The Premier League is the richest, bestest (not a word), fanciest, blingiest (also not a word), most-watched, most hyped domestic football competition in the world. It’s the Big League football league, it has all the best players and knows all the best words.
So why do its teams suck so hard when it comes to Europe? Why are three of its four participants already out of the Champions League before we’ve reached the quarterfinals?
UCL Quarterfinalists by country over last 5 Seasons: Spain 15, Germany 9, France 6, England 4, Italy 3, Portugal 2, Turkey 1— Dermot Corrigan (@dermotmcorrigan) March 15, 2017
Here are three possible excuses/structural explanations.
The Premier League Is Too Competitive For Its Own Good
Part of the lure of the Premier League, clichéd though it may be, is that there are no easy games. Liverpool, for example, are just as capable of dismantling top four rivals Spurs as they are losing at home to relegation-threatened Hull City. There are as many as six genuine and consistent title contenders in any given season: Arsenal, Manchester United, Manchester City, Spurs, Chelsea and Liverpool. And, ahem, Leicester.
Now compare that to the domestic leagues in Europe’s traditional footballing powerhouses: Spain, Germany and Italy. Each is dominated by one-to-two clubs: Real Madrid and Barca in Spain (with a nod to Atletico), Bayern Munich in Germany and Juventus in Italy.
These teams aren’t fighting tooth and nail for every point, week in, week out. They can rotate their squads, take their foot off the pedal in the second half of games and generally turn up to their mid-week Champions League fixtures fresher than their Premier League counterparts. Towards the end of a long season, these marginal gains add up.
Too Many Games
In addition to the slightly intangible impacts of the Premier League’s competitiveness is the very measurable fact that Premier League teams simply play more games than their Continental counterparts, especially at the point in the season where the Champions League hits the knockout stage.
Consider Arsenal, Europe’s perennial last-16 losers. The Bayern Munich team that thumped them 10-2 on aggregate had played just 30 games this season and only five since Christmas before the first leg of their round of 16 clash. By contrast, Arsenal’s first Bavarian humbling was their 37th fixture of the season and their 10th since Baby Jesus’s birthday: that’s seven-and-a-half hours more football played in two months, much of it highly competitive.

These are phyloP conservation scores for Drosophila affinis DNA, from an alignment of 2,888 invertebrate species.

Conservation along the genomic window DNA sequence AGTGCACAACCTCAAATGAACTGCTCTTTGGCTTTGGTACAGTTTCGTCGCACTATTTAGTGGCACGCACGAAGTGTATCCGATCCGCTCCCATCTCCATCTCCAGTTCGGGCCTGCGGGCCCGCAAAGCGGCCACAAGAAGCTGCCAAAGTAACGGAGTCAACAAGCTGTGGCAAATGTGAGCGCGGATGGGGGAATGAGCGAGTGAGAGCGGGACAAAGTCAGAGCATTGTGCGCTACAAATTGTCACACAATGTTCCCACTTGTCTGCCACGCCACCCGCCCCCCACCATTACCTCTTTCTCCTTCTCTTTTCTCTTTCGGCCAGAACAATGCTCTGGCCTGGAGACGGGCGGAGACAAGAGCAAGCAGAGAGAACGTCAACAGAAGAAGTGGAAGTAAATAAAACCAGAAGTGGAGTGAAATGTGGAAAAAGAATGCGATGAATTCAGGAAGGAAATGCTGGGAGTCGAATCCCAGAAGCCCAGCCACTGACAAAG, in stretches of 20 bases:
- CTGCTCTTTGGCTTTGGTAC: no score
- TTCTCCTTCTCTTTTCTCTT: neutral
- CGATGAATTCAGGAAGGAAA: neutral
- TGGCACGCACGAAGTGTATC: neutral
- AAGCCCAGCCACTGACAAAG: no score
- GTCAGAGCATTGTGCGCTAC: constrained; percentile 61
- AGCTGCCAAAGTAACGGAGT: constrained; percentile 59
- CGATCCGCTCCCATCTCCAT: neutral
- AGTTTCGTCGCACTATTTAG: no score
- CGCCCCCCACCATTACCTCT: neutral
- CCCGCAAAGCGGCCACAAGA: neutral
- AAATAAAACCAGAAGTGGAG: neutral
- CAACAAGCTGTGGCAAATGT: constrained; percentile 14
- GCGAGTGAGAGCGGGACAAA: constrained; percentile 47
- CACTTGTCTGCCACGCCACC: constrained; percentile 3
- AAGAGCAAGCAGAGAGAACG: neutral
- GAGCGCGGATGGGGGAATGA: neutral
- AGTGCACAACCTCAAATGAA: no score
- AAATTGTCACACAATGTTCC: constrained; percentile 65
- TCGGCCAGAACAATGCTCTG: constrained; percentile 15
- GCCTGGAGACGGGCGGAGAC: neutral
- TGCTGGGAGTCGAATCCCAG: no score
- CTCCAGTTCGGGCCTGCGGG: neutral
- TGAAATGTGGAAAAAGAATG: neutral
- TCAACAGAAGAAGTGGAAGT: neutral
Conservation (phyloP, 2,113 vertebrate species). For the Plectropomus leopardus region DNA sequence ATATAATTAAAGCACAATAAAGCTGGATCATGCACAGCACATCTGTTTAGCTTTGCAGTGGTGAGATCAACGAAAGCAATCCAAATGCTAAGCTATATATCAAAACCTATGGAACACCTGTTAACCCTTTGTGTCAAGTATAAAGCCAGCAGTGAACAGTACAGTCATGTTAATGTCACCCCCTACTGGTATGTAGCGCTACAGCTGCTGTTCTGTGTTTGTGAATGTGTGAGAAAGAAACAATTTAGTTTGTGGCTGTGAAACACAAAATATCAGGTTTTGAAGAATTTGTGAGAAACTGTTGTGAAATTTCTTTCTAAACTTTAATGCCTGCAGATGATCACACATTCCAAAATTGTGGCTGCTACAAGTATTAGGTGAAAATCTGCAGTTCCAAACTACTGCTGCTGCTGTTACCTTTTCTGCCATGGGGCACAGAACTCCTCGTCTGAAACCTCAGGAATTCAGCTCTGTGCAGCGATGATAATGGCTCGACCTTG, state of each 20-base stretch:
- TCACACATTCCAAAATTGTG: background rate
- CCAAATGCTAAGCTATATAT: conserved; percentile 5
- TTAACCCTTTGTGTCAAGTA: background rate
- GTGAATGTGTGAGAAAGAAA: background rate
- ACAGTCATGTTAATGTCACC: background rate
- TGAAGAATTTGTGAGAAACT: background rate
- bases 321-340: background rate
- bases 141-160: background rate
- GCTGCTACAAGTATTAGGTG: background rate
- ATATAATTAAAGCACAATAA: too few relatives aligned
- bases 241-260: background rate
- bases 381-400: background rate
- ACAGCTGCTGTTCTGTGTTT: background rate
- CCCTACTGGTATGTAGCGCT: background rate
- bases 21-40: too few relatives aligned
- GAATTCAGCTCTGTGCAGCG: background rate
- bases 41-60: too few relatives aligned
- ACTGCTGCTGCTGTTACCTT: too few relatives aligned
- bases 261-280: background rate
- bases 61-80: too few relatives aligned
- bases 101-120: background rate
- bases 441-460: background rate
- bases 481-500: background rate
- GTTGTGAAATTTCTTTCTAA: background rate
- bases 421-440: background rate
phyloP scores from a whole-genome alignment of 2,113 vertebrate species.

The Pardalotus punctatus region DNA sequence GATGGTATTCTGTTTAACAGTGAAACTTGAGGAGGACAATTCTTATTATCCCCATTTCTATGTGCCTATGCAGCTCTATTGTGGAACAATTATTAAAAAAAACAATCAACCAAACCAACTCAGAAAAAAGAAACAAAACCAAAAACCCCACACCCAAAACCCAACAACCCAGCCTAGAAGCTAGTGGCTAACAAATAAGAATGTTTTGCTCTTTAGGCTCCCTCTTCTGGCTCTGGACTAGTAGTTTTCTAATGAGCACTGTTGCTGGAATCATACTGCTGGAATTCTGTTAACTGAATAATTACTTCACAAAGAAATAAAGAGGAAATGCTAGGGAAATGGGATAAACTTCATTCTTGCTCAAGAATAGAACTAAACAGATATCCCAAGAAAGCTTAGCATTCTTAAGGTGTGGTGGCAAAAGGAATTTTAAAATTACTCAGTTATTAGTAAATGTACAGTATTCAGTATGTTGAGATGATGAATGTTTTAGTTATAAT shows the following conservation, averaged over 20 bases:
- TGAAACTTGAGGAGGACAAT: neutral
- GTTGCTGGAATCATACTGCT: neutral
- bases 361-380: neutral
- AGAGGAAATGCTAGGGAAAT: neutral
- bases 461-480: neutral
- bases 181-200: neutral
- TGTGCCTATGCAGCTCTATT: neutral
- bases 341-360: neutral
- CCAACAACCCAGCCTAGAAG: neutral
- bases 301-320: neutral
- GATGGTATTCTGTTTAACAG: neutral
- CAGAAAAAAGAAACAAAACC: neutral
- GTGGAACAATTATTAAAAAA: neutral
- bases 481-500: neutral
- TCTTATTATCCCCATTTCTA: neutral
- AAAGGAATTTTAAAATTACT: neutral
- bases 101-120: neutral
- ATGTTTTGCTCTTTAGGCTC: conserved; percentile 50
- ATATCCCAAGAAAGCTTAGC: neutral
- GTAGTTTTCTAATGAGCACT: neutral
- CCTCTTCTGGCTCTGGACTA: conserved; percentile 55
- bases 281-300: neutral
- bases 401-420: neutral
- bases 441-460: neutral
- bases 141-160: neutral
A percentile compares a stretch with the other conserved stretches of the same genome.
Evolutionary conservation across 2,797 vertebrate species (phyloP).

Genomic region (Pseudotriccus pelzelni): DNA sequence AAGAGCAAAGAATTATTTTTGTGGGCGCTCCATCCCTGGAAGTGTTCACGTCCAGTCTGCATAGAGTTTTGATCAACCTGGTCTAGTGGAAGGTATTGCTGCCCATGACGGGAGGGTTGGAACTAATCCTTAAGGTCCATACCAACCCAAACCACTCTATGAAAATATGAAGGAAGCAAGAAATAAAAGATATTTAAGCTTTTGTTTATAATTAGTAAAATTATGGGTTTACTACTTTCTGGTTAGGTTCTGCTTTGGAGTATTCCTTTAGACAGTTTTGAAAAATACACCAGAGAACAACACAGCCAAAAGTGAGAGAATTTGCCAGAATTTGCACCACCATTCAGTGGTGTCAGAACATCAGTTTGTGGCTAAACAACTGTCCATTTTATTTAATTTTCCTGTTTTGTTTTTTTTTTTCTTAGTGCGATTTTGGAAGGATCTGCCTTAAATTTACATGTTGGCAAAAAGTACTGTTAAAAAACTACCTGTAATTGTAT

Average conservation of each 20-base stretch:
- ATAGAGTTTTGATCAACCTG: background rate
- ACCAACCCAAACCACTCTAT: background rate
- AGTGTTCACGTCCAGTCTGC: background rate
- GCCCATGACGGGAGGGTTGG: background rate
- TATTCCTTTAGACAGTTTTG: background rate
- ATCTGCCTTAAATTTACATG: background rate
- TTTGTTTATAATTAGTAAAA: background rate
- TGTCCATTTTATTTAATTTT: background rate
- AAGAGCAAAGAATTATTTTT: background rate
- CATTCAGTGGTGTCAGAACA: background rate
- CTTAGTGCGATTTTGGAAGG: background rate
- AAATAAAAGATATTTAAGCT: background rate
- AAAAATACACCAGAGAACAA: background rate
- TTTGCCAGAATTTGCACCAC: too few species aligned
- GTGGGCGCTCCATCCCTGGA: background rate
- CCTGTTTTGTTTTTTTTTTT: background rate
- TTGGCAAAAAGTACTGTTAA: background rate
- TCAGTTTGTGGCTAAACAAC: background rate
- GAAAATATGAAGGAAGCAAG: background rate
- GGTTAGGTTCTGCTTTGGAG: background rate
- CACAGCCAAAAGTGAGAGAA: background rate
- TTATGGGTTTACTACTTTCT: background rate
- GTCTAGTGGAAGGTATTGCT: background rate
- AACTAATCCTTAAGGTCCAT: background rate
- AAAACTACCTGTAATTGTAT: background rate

The reason for this differential in fixtures? The Christmas break: while England’s elite clubs are forgoing the turkey and Mulled Wine in a frenzied pursuit of Premier League points and FA Cup glory, the rest of Europe puts its feet up for a month.
Great Players, But All At Different Teams
If you were to select a La Liga XI, it would likely be dominated by Barca and Real, with a hint of Atletico Madrid. If you chose a Bundesliga XI, it would have an unhealthy dose of Bayern Munich. If you compiled a Serie A XI, it would be Juventus (we’re exaggerating, but you get the picture).
Now think about a Premier League XI: yes, this season it would have plenty of Chelsea blue, but it would also arguably include David De Gea (United), Sadio Mane (Liverpool), Kevin de Bruyne (City), leading scorer Alexis Sanchez (Arsenal), Romelu Lukaku (Everton), Danny Rose and Toby Alderweireld (Spurs) to name but a few.
The point is this: while the Premier League unquestionably has the greatest overall collection of footballing talent in Europe, those players are dispersed among more than just a handful of clubs. Because the Premier League’s gargantuan TV deal is distributed evenly throughout the league, in stark contrast to Spain, for example, no one club hoovers up the very best players, domestic or overseas. That’s great for the Premier League, but lousy for Premier League teams’ ambitions in Europe.
So there you have it: three structural excuses for Premier League teams’ travails in the Champions League.
Or they could all just be really, really shit.